Material Safety Data Sheet (MSDS) Are You Reading Them Correctly?

Posted by author Dawn DeVroom on Wed, May 15, 2019

If your employees work around harmful chemicals, it’s imperative they know how to read Material Safety Data Sheets (MSDS).

With information that helps workers identify the proper methods of handling chemicals, Material Safety Data Sheets, or more currently known as Safety Data Sheets (SDSs), are not only legally required, but also play a critical role in operations safety. Not knowing how to properly read them can be catastrophic for both you and your employees.

While the Occupational Safety and Health Administration (OSHA) requires certain information to appear on an SDS, each organization or company may carry its own set of requirements. This means details contained in these data sheets may vary slightly.

According to California’s Hazard Communication Regulation guide, there are several areas of information that are required on safety data sheets that employers should be aware of. This is so employers can then use the information contained in the SDS to educate employees on any hazards that may be associated with a particular chemical found in the workplace.

Below we’ll explore what some of these areas are so that you can ensure all safety data sheets are filled out properly, and you and your employees are reading them correctly.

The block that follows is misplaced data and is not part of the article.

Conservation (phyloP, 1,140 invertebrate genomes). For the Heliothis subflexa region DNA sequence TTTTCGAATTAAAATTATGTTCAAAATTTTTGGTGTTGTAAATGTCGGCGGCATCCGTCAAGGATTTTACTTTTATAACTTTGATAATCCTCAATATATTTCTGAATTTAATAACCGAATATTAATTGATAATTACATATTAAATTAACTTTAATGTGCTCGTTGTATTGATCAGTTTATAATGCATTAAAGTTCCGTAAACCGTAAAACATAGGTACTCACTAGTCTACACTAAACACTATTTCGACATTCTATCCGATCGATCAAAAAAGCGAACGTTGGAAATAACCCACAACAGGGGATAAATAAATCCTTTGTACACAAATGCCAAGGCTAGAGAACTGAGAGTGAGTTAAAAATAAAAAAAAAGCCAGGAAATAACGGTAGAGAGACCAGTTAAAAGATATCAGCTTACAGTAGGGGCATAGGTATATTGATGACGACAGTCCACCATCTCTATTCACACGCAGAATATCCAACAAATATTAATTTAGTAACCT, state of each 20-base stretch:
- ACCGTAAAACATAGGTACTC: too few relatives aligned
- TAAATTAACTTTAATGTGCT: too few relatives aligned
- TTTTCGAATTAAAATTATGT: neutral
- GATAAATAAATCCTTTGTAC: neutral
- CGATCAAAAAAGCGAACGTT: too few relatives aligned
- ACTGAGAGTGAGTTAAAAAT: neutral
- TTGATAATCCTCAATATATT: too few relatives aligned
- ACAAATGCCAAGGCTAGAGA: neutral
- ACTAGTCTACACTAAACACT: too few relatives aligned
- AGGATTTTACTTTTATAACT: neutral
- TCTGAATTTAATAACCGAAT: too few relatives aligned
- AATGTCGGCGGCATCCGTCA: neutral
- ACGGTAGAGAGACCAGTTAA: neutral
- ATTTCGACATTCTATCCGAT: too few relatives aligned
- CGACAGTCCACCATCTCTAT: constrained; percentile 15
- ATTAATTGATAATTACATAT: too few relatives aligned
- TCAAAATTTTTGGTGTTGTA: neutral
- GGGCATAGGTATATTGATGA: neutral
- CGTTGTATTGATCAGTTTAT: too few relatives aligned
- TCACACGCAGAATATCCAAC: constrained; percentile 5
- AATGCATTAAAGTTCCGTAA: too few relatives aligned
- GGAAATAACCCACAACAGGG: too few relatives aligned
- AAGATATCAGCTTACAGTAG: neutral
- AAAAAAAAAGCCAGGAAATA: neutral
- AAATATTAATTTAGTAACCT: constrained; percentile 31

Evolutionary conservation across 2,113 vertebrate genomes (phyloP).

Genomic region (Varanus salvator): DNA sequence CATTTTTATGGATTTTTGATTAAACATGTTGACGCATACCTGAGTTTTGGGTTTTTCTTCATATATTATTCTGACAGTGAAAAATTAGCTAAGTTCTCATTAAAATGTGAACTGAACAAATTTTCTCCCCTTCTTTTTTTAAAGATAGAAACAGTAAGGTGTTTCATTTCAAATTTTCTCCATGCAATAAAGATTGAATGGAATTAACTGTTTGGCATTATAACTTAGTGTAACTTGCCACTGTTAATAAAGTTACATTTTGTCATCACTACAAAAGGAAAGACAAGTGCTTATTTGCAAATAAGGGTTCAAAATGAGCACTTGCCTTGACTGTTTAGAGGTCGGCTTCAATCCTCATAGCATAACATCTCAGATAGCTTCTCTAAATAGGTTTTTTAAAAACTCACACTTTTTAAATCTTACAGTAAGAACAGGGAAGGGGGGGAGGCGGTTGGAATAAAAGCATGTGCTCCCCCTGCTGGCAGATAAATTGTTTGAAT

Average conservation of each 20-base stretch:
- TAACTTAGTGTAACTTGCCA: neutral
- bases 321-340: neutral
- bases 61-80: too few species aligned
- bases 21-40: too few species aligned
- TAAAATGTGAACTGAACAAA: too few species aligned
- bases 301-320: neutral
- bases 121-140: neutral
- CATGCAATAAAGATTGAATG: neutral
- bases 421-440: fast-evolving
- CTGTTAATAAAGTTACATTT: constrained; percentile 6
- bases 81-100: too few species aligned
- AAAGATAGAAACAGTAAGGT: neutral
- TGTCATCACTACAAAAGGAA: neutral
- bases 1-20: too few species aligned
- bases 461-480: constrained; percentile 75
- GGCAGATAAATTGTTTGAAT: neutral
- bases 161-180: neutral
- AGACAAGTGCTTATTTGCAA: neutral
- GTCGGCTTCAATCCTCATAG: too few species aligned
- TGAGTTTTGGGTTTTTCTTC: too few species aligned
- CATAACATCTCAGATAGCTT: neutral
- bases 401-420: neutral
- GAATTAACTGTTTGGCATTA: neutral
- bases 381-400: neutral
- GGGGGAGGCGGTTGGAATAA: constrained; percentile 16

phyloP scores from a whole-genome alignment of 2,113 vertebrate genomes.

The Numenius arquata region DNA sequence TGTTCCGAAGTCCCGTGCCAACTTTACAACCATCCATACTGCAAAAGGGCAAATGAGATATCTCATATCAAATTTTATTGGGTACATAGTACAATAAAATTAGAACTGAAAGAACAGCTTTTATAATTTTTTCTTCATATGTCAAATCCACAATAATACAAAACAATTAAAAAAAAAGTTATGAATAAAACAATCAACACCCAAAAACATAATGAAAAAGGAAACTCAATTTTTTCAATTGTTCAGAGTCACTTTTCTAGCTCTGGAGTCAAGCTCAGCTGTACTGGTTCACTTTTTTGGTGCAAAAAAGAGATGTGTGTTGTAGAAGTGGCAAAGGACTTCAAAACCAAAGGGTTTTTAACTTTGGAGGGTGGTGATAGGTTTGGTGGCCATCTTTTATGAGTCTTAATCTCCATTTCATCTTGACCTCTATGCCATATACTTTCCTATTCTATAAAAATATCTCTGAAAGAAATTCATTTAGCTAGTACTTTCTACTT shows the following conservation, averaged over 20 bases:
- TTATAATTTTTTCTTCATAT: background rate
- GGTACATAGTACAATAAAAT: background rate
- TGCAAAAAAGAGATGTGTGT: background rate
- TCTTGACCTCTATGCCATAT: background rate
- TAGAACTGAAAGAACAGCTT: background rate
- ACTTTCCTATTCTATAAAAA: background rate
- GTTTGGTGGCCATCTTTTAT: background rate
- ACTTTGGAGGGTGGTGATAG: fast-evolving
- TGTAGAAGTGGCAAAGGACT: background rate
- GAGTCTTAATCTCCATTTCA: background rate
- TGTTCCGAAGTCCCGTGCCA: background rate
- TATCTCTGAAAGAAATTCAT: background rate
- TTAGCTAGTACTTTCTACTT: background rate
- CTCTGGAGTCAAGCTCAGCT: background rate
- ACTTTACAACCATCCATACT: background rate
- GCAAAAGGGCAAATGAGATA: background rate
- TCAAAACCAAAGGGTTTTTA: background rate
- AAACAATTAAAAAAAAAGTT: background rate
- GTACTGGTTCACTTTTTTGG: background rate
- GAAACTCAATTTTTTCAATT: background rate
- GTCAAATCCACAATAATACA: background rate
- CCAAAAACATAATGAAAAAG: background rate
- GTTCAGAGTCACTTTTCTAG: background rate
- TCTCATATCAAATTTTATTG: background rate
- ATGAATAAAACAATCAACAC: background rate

Overall Purpose

 

Material Safety Data SheetThe chemicals featured on safety data sheets usually have different characteristics that must be understood. These include both the physical and chemical properties of the substances in question.

Manufacturers or importers who prepare data sheets must develop one for each hazardous substance or mixture that is produced or imported, according to the California Department of Industrial Relations.

In general, an SDS contains information on potential hazards, such as environmental, health, fire or reactivity. Each sheet also contains information for workers on how to safely handle and work with the chemical product.

An SDS is essentially a starting point for developing a safety program for that particular chemical. But, it also contains much more information than a label might - providing valuable content that allows employees to prevent hazardous situations from occurring, and what to do if they do happen.

It’s important to note, especially for employers, that information contained in SDSs can change. That means employers and supervisors should continuously review any SDSs and provide employees with the most current version.

 

The Meat Of An MSDS/SDS

 

In California, safety data sheets (SDSs) have largely replaced MSDSs. Essentially, they serve the same purpose, but are now more uniform and in line with OSHA’s Hazard Communication Safety Data Sheets.

Suppliers must prepare these safety data sheets for their products, and do so following a 16-section format. Each section provides a different piece of information about a hazardous chemical’s health effects and characteristics.

The sections are:

  1. Identification of the substance or mixture, as well as identification of the manufacturer or supplier
  2. Hazards information, which includes any hazards regarding the chemical and required label elements
  3. Composition of ingredients, which includes any trade secret claims
  4. First aid measures, including any symptoms/effects either acute or delayed, and any required treatment